From left: Ariana Wehr as Barbarina, Ryan McKinny as Figaro and Elizabeth Bishop as Marcellina. (Scott Suchman for WNO)

Part of the role of a local opera company is to present inoffensive, likable productions of repertory works — like the Washington National Opera’s “The Marriage of Figaro,” which opened at the Kennedy Center on Thursday night. Last year’s season began with “Carmen,” another serviceable production that got across the opera and the music. “The Marriage of Figaro” will do equally well if you want to check this opera off your bucket list: It has a young, eager cast and a lighthearted approach, underlined by vividly colored, deliberately clashing costumes (by Myung Hee Cho) against a backdrop of muted, slate-y blue (sets: Benoit Dugardyn). It’s pretty, verging on the saccharine.

My bias in opera is voices. I want to hear a sound I’m excited by. I will happily hear a 60-year-old soprano sing the role of Susanna if she can deliver the goods. I am aware that the trend in opera is moving toward a more theatrical approach, meaning a Broadway-style casting that keeps young singers in young roles — preferably good-looking ones. Opera is, indeed, a field of entertainment, and I have nothing against that. So I could see on Thursday that Ryan McKinny, as Figaro, and Joshua Hopkins, as the Count, both moved and acted well onstage. I didn’t think that either of them conveyed the vocal authority to make these roles come to life — I often couldn’t hear them. But they were warmly received.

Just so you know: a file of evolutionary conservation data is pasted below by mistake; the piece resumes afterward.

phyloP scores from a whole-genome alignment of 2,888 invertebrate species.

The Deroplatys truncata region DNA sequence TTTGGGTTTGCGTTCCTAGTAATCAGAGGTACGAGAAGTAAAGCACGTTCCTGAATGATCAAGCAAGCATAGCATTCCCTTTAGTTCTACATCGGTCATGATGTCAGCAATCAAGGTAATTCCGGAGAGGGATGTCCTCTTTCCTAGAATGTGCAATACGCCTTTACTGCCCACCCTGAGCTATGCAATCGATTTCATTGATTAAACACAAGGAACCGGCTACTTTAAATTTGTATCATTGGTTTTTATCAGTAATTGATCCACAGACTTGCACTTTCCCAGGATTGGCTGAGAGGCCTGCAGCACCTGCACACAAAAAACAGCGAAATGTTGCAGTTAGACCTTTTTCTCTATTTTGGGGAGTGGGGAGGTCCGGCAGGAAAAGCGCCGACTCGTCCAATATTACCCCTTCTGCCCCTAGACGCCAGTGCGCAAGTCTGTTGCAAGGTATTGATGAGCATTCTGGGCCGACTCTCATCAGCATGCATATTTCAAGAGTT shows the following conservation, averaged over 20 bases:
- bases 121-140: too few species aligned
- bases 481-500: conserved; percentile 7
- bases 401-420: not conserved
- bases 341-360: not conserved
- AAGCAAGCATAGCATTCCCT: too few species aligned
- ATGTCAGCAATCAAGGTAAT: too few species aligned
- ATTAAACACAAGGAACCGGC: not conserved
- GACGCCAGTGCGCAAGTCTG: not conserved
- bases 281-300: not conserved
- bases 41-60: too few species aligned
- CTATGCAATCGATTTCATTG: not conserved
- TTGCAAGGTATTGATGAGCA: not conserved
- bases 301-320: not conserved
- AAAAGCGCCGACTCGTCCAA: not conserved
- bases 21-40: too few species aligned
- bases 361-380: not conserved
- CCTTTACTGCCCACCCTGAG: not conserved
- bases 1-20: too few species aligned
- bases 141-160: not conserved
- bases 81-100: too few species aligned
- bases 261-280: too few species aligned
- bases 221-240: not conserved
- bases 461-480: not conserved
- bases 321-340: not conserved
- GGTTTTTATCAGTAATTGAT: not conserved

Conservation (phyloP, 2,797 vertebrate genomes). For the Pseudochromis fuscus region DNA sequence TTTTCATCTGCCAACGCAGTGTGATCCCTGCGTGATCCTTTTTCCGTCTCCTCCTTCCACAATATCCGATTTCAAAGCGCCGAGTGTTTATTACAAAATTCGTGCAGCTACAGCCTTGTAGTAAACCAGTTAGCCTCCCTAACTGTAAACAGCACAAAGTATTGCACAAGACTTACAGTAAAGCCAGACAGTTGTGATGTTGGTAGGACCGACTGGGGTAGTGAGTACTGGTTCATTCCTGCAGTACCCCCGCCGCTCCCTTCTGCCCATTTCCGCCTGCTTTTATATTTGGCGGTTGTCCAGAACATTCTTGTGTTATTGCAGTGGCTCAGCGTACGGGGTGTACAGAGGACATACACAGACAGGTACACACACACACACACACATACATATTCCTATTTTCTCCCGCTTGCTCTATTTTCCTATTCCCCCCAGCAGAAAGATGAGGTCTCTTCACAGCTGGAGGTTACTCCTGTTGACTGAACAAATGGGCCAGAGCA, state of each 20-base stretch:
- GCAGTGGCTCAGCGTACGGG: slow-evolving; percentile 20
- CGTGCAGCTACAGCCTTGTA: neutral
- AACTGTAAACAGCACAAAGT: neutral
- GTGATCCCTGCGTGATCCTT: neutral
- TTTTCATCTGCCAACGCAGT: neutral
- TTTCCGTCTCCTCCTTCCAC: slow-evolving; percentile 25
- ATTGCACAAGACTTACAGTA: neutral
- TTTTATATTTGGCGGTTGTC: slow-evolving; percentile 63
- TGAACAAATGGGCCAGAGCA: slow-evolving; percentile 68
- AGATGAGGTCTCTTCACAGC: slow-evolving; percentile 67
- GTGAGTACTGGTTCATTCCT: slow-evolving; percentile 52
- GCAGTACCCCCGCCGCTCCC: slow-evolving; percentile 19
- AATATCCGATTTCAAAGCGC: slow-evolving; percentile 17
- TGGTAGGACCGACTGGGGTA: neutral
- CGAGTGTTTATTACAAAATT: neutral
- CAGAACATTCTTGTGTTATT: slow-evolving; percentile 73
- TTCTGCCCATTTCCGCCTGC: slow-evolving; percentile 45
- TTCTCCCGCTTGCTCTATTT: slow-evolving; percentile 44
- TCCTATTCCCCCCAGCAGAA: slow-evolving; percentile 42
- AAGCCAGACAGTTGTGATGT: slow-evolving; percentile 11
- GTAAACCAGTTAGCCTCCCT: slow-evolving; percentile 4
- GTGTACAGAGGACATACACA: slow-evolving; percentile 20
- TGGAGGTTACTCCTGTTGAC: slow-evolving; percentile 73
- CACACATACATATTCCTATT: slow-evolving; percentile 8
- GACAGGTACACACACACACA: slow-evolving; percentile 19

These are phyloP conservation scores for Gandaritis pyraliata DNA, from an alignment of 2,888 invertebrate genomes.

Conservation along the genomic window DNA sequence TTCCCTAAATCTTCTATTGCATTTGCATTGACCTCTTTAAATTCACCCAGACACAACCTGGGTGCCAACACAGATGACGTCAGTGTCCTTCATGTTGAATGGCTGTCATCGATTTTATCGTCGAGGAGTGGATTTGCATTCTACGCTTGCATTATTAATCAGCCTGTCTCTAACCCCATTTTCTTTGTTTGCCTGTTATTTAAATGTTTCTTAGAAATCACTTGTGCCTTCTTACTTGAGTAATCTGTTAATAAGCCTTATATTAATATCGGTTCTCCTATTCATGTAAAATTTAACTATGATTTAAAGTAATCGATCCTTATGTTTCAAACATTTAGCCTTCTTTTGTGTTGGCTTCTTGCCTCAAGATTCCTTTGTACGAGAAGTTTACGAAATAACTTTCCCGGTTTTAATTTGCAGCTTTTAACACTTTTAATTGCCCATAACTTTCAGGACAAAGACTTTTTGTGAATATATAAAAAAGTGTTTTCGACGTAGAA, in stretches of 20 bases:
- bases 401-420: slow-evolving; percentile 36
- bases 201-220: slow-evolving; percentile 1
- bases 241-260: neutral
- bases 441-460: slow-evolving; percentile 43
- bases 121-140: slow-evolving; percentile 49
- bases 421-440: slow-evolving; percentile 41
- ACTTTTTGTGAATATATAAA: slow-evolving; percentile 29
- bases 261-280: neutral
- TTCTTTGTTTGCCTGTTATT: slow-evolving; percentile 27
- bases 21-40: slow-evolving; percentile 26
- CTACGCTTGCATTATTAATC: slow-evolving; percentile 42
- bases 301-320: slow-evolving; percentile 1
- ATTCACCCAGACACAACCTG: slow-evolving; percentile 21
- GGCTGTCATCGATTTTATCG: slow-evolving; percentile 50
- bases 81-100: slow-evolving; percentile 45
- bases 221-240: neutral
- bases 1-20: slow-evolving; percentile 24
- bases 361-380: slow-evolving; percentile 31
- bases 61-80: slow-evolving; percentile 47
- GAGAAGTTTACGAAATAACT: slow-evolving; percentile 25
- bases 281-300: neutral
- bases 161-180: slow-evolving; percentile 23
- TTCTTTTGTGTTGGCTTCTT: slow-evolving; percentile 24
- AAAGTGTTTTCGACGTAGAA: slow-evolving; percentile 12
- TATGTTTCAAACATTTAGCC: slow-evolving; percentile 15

The singer onstage with the greatest stature was Amanda Majeski, whose Countess I last heard at the Met a couple of years ago and who delivered a similar performance here: vocally strong, dramatically nuanced, with a bit of an edge to her singing but a generally lovely presentation. Her foil was Lisette Oropesa in her WNO debut, as Susanna, one of the longest roles in opera; she sounded a little light and colorless at the beginning, but she worked up to do a nice job with her one aria in the fourth and last act, after spending most of the preceding three onstage. Aleksandra Romano, a recent alumna of the Domingo-Cafritz program, seemed a slightly overthought Cherubino, modulating every note in a slightly built-up mezzo voice.

Let’s hear a word in praise of the professional comprimario — the singers of the small roles often cast with members of a company’s young-artist program (like Timothy J. Bruno, who was unimpressive as Antonio, although Ariana Wehr was a lovely, bubbly Barbarina). Elizabeth Bishop’s Marcellina was as sound as you’d expect if you heard her Fricka in last year’s “Ring” cycle; Valeriano Lanchas was a reasonably if slightly strained Bartolo; and Keith Jameson, in his company debut, stood out, in a good way, as a penetrating Don Basilio. 

The candy-bright colors of the costumes reflected something of Peter Kazaras’s directing approach: verging on the shtick, but only crossing the border in a couple of places. (Does Cherubino really have to fall over his own feet like a toddler?) James Gaffigan, touted as a rising young conductor who has worked with many of the world’s major orchestras and opera companies, had a more difficult night in the pit, with some coordination issues with the chorus and a tendency to be heavy-handed. This orchestra can rise to many challenges, as it showed in the “Ring,” but it needs more help to sparkle than Gaffigan, on Thursday, could give it.

The Marriage of Figaro continues at the Kennedy Center Opera House through Oct 2. On Saturday, the annual Opera in the Outfield event will broadcast the performance live to Nationals Park. On Oct. 1, the current Domingo-Cafritz Young Artist class performs.